Published Date: Apr. 27 2022
Image: Full view, photo credit: Loraine Luong, 2022
Pool Lane (La vélocité de l’eau, 2016) is a sculpture located at the entrance of the Toronto Pan Am Sports Centre, a sports facility that many Torontonians have enjoyed regardless of the weather throughout the year. Co-owned by the City of Toronto and the University of Toronto Scarborough, the centre is often selected as the host site for various swimming events for its excellent aquatic facilities.
Pool Lane was envisioned by the Quebec City art collective BGL, founded by artist trio Jasmin Bilodeau, Sébastien Giguère, and Nicolas Laverdière in 1996. Although the trio put an end to the collective in the summer of 2021, their work continues to stand for playful and site-specific public art. The overall structure resembles a distorted swimming pool lane with bright yellow and red lane markers. The curve is organic, following the pattern of a wave or a splash in the water. Set against the straight lines of the building, the sculpture appears lively just as its original French name suggests, the velocity of water.
Pool Lane is a rare piece of artwork that successfully balances the concept of artificiality and naturalness. Its structure resonates with a man-made swimming pool while the additional effects remind its audience of the ocean. Walking underneath the sculpture, a view above includes a sky that is finely sliced by lines of metal squares. Geometry collaborates with colour contrast responding to the natural environment. With the intermittent wind, the metal squares shake and make a gentle sound while the light and shadow create wave-like effects, mimicking the ripples in an actual pool lane.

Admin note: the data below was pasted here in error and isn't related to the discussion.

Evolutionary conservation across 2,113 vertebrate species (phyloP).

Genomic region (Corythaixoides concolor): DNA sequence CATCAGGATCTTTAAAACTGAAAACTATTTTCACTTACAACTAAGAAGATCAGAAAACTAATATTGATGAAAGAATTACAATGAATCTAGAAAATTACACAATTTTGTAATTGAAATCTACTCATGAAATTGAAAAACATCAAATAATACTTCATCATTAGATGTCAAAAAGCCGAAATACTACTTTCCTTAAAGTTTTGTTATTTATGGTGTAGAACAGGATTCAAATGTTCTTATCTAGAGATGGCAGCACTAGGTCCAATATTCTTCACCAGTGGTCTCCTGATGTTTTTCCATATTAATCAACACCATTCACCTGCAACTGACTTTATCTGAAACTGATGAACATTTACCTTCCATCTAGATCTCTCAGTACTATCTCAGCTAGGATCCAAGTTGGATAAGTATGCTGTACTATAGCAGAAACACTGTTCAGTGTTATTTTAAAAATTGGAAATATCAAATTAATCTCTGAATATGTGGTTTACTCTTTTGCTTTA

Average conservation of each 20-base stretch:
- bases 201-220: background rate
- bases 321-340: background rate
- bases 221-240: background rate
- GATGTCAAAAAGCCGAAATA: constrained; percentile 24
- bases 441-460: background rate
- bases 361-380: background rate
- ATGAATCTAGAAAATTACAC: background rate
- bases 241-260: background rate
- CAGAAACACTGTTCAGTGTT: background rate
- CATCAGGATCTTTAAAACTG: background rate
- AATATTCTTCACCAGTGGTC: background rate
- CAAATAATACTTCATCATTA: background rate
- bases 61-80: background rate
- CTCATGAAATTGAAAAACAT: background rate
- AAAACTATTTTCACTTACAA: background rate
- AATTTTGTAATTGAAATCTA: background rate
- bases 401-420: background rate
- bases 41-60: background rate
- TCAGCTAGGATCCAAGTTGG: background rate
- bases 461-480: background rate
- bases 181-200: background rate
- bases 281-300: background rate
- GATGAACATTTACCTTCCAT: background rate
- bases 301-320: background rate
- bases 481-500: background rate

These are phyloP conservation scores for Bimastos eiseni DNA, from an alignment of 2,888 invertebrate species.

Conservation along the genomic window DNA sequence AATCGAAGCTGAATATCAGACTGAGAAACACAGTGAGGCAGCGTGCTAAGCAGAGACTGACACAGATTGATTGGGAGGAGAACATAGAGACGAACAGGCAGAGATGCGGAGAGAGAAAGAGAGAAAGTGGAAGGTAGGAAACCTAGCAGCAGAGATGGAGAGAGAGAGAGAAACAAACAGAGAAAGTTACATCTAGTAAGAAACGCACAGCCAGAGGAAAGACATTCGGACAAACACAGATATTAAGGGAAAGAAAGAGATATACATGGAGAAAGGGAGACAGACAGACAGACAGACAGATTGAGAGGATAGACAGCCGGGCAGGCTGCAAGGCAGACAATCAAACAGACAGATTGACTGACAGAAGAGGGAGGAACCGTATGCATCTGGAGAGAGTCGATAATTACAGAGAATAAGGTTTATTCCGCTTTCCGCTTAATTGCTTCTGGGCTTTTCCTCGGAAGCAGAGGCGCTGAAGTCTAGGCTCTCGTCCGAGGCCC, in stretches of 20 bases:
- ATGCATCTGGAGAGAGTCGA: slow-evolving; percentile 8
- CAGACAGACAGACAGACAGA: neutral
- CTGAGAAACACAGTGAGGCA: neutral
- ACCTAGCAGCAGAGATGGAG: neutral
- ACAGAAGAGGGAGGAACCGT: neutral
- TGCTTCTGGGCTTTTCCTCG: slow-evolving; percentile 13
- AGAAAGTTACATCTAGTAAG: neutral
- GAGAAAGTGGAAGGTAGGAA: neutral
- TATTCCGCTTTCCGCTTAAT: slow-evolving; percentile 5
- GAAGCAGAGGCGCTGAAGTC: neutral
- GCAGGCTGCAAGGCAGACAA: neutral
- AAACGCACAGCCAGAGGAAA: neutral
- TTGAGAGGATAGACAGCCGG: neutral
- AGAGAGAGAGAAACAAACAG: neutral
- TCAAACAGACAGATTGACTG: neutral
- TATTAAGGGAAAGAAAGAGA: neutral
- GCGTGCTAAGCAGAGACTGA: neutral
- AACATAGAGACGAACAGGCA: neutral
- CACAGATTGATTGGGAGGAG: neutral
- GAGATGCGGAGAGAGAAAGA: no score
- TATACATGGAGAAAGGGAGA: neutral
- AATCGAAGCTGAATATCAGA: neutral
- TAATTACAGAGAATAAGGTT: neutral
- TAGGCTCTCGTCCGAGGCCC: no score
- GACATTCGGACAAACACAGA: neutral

For any large-scale artwork, maintenance is an important issue to be addressed. In Pool Lane’s case, some metal scales have fallen off and the fading blue colours are not as bright as when initially installed. Although the change in colour bears witness to the effect that time has left on the work, the reduction in colour contrast takes away from its original visual impact. It is common for public artworks to experience the cycle of construction, decomposition, and restoration. One example is Mark di Suvero’s No Shoes, originally built in 1967 for the International Sculpture Symposium in celebration of the Canadian Confederation Centenary. The artwork was left to decompose in High Park after the symposium only to be restored and relocated to Corktown Common in 2012. Looking beyond those vacant, collapsed squares, I wonder whether this cycle could be avoided and what Pool Lane’s future holds.